Communication Between Cultures

(Sean Pound) #1
Although many of our examples demonstrate clashes that have long historical
antecedents, Huntington speaks to future intercultural contact and the potential pro-
blems that can arise when deep structure beliefs clash:“The great divisions among
humankind and the dominating sources of conflict will be cultural.”^3 Although
Huntington advanced his proposition nearly twenty years ago, his words are as timely
today as when he wrote them. He further explains the rationale behind this in the
The people of different civilizations have different views on the relations between God
and man, the individual and the group, the citizen and the state, parents and children,
husband and wife, as well as differing views of the relative importance of rights and
responsibilities, liberty and authority, equality and hierarchy.^4
All the issues Huntington cites, as well as the examples noted earlier, penetrate to
the very heart of culture. They are what we call in this chapter the deep structure of a
culture. Such issues (God, loyalty, duty, family and kinship, community, state, alle-
giance, etc.) have been components of every culture for thousands of years. In fact,
when the world’s first cultures started forming—over forty thousand years ago—these
same elements were at the core. The earliest expressions of culture reveal that our
“ancestors”had interests in spiritual practices, kinship relations, and the formation
of communities. These“communities,”then as now, assisted cultures in keeping
order within the culture and protected the members of the culture from outside
threats and influences. Our point is that since the dawn of civilization, the institu-
tions of family, community, and religion have held a prominent sway over the actions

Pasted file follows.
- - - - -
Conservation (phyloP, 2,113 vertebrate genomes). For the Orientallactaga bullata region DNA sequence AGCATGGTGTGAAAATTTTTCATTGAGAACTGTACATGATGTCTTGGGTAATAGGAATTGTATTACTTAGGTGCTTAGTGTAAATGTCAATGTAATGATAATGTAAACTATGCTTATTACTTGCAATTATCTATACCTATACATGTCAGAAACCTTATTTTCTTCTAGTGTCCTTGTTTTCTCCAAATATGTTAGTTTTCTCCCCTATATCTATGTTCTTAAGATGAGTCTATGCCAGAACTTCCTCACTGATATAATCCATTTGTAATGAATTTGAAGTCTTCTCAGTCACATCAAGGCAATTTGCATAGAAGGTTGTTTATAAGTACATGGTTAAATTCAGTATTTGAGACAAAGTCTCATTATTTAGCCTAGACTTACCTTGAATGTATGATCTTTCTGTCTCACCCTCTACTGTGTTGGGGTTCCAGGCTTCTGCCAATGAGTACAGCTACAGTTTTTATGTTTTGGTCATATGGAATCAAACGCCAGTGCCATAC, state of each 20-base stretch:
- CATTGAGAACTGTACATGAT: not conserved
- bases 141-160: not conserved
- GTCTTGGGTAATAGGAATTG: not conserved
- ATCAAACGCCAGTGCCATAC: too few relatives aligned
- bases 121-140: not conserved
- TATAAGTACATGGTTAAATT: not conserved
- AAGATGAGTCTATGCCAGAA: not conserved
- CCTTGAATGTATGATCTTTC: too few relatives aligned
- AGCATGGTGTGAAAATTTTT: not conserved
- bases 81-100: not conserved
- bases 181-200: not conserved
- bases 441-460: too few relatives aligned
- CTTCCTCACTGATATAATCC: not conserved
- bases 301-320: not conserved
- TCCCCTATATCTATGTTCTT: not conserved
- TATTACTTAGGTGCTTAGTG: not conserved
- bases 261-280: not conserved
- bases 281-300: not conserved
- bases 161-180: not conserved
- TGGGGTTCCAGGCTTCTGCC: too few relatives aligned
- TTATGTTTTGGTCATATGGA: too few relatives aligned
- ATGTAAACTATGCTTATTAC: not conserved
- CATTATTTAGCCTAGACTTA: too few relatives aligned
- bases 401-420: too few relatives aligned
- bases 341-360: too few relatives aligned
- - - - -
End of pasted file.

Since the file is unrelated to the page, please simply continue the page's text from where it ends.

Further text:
of all cultures. Let us look at four reasons their influence is so powerful.



The social institutions of family, state, and religion carry the messages that matter most
to people. Whether you seek material possessions to attain happiness or choose instead
to seek spiritual fulfillment, the three deep structure institutions help you make major
decisions regarding how to live your life. These cultural institutions and the messages
they generate tell you whether you should believe in fate or the power of free choice.
They form your notions about right and wrong, why there is suffering, what to expect
from life, where your loyalties should lie, and even how to prepare for death.

Deep Structure Institutions and Their Messages Endure

Deep structure institutions endure. They work in harmony to preserve the wisdom,
traditions, and customs that make a culture unique. From the time when early Cro-
Magnon cave drawings appeared in southern France until the present, we can trace
the strong pull of family, community, and religion. Generations of children are told
about the messages of Abraham, Confucius, Moses, Buddha, Christ, Muhammad,
and other spiritual leaders. Whether it is the Eightfold Path, the Ten Command-
ments, the Analects, the Five Pillars of Islam, or the Vedas, the meanings of these

Deep Structure Institutions and Their Messages Endure 71

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